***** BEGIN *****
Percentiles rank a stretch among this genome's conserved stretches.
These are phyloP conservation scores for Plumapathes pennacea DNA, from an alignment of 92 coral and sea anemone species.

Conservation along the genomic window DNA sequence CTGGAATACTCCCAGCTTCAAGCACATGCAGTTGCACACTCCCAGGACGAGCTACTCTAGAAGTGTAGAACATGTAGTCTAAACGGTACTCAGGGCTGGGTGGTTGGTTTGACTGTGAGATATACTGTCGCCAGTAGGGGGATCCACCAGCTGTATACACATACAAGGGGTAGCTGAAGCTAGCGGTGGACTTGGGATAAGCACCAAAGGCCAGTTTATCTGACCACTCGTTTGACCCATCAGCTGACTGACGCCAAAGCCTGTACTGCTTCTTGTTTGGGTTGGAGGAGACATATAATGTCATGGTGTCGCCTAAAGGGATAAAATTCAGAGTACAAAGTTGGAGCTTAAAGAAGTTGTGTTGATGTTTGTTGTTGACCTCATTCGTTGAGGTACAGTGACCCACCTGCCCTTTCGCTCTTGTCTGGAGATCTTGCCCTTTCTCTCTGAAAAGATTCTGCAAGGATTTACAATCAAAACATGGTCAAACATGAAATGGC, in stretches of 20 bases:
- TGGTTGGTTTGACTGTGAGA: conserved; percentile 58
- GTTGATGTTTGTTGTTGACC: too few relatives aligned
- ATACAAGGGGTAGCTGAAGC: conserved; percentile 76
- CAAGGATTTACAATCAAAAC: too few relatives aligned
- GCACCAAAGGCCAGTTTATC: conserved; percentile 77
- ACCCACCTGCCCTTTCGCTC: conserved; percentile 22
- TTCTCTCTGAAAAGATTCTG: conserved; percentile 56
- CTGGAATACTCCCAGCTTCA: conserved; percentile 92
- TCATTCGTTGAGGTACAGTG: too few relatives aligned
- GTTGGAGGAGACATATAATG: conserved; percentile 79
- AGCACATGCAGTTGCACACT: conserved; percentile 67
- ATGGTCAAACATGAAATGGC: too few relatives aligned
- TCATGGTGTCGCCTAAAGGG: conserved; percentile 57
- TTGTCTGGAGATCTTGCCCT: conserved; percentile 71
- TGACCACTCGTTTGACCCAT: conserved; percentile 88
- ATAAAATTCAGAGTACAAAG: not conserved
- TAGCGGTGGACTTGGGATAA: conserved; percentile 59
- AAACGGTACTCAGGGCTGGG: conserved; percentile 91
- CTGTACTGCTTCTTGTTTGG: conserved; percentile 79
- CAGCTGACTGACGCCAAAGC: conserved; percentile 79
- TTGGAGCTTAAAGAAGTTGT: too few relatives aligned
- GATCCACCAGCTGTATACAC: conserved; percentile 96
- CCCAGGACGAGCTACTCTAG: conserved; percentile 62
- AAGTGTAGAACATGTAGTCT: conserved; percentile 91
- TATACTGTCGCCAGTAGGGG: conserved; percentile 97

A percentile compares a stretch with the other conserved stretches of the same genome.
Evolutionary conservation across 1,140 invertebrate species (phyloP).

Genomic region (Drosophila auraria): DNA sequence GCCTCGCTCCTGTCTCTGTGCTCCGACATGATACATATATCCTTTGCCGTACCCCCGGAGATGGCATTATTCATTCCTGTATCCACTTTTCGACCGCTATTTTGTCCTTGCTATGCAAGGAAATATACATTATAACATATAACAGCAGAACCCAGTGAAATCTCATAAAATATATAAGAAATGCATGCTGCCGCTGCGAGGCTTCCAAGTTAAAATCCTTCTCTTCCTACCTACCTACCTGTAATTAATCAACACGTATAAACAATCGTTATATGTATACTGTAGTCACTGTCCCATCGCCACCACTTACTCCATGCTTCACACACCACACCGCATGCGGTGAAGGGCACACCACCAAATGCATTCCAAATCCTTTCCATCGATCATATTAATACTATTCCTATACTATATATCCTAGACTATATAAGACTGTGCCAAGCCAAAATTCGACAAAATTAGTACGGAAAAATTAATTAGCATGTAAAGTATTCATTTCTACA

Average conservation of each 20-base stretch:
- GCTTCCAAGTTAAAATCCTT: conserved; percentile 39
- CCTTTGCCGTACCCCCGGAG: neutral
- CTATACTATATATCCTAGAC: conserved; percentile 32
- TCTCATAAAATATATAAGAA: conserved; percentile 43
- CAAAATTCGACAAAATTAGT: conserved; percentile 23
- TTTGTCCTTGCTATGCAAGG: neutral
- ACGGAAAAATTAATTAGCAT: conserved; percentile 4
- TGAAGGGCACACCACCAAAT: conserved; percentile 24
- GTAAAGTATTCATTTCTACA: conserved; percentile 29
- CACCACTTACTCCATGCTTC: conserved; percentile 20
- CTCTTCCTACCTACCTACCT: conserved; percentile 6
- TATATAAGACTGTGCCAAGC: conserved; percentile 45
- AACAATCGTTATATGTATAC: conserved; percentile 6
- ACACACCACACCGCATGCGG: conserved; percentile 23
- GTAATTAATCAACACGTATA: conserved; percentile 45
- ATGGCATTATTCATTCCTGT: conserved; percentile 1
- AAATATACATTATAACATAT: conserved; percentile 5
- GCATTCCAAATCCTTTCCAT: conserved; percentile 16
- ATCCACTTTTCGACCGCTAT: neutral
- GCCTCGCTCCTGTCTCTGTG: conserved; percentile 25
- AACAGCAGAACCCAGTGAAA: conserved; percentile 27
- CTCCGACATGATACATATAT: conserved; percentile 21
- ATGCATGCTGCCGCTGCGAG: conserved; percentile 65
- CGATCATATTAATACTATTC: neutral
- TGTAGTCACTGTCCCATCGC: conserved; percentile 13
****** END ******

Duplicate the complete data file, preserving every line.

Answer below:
Percentiles rank a stretch among this genome's conserved stretches.
These are phyloP conservation scores for Plumapathes pennacea DNA, from an alignment of 92 coral and sea anemone species.

Conservation along the genomic window DNA sequence CTGGAATACTCCCAGCTTCAAGCACATGCAGTTGCACACTCCCAGGACGAGCTACTCTAGAAGTGTAGAACATGTAGTCTAAACGGTACTCAGGGCTGGGTGGTTGGTTTGACTGTGAGATATACTGTCGCCAGTAGGGGGATCCACCAGCTGTATACACATACAAGGGGTAGCTGAAGCTAGCGGTGGACTTGGGATAAGCACCAAAGGCCAGTTTATCTGACCACTCGTTTGACCCATCAGCTGACTGACGCCAAAGCCTGTACTGCTTCTTGTTTGGGTTGGAGGAGACATATAATGTCATGGTGTCGCCTAAAGGGATAAAATTCAGAGTACAAAGTTGGAGCTTAAAGAAGTTGTGTTGATGTTTGTTGTTGACCTCATTCGTTGAGGTACAGTGACCCACCTGCCCTTTCGCTCTTGTCTGGAGATCTTGCCCTTTCTCTCTGAAAAGATTCTGCAAGGATTTACAATCAAAACATGGTCAAACATGAAATGGC, in stretches of 20 bases:
- TGGTTGGTTTGACTGTGAGA: conserved; percentile 58
- GTTGATGTTTGTTGTTGACC: too few relatives aligned
- ATACAAGGGGTAGCTGAAGC: conserved; percentile 76
- CAAGGATTTACAATCAAAAC: too few relatives aligned
- GCACCAAAGGCCAGTTTATC: conserved; percentile 77
- ACCCACCTGCCCTTTCGCTC: conserved; percentile 22
- TTCTCTCTGAAAAGATTCTG: conserved; percentile 56
- CTGGAATACTCCCAGCTTCA: conserved; percentile 92
- TCATTCGTTGAGGTACAGTG: too few relatives aligned
- GTTGGAGGAGACATATAATG: conserved; percentile 79
- AGCACATGCAGTTGCACACT: conserved; percentile 67
- ATGGTCAAACATGAAATGGC: too few relatives aligned
- TCATGGTGTCGCCTAAAGGG: conserved; percentile 57
- TTGTCTGGAGATCTTGCCCT: conserved; percentile 71
- TGACCACTCGTTTGACCCAT: conserved; percentile 88
- ATAAAATTCAGAGTACAAAG: not conserved
- TAGCGGTGGACTTGGGATAA: conserved; percentile 59
- AAACGGTACTCAGGGCTGGG: conserved; percentile 91
- CTGTACTGCTTCTTGTTTGG: conserved; percentile 79
- CAGCTGACTGACGCCAAAGC: conserved; percentile 79
- TTGGAGCTTAAAGAAGTTGT: too few relatives aligned
- GATCCACCAGCTGTATACAC: conserved; percentile 96
- CCCAGGACGAGCTACTCTAG: conserved; percentile 62
- AAGTGTAGAACATGTAGTCT: conserved; percentile 91
- TATACTGTCGCCAGTAGGGG: conserved; percentile 97

A percentile compares a stretch with the other conserved stretches of the same genome.
Evolutionary conservation across 1,140 invertebrate species (phyloP).

Genomic region (Drosophila auraria): DNA sequence GCCTCGCTCCTGTCTCTGTGCTCCGACATGATACATATATCCTTTGCCGTACCCCCGGAGATGGCATTATTCATTCCTGTATCCACTTTTCGACCGCTATTTTGTCCTTGCTATGCAAGGAAATATACATTATAACATATAACAGCAGAACCCAGTGAAATCTCATAAAATATATAAGAAATGCATGCTGCCGCTGCGAGGCTTCCAAGTTAAAATCCTTCTCTTCCTACCTACCTACCTGTAATTAATCAACACGTATAAACAATCGTTATATGTATACTGTAGTCACTGTCCCATCGCCACCACTTACTCCATGCTTCACACACCACACCGCATGCGGTGAAGGGCACACCACCAAATGCATTCCAAATCCTTTCCATCGATCATATTAATACTATTCCTATACTATATATCCTAGACTATATAAGACTGTGCCAAGCCAAAATTCGACAAAATTAGTACGGAAAAATTAATTAGCATGTAAAGTATTCATTTCTACA

Average conservation of each 20-base stretch:
- GCTTCCAAGTTAAAATCCTT: conserved; percentile 39
- CCTTTGCCGTACCCCCGGAG: neutral
- CTATACTATATATCCTAGAC: conserved; percentile 32
- TCTCATAAAATATATAAGAA: conserved; percentile 43
- CAAAATTCGACAAAATTAGT: conserved; percentile 23
- TTTGTCCTTGCTATGCAAGG: neutral
- ACGGAAAAATTAATTAGCAT: conserved; percentile 4
- TGAAGGGCACACCACCAAAT: conserved; percentile 24
- GTAAAGTATTCATTTCTACA: conserved; percentile 29
- CACCACTTACTCCATGCTTC: conserved; percentile 20
- CTCTTCCTACCTACCTACCT: conserved; percentile 6
- TATATAAGACTGTGCCAAGC: conserved; percentile 45
- AACAATCGTTATATGTATAC: conserved; percentile 6
- ACACACCACACCGCATGCGG: conserved; percentile 23
- GTAATTAATCAACACGTATA: conserved; percentile 45
- ATGGCATTATTCATTCCTGT: conserved; percentile 1
- AAATATACATTATAACATAT: conserved; percentile 5
- GCATTCCAAATCCTTTCCAT: conserved; percentile 16
- ATCCACTTTTCGACCGCTAT: neutral
- GCCTCGCTCCTGTCTCTGTG: conserved; percentile 25
- AACAGCAGAACCCAGTGAAA: conserved; percentile 27
- CTCCGACATGATACATATAT: conserved; percentile 21
- ATGCATGCTGCCGCTGCGAG: conserved; percentile 65
- CGATCATATTAATACTATTC: neutral
- TGTAGTCACTGTCCCATCGC: conserved; percentile 13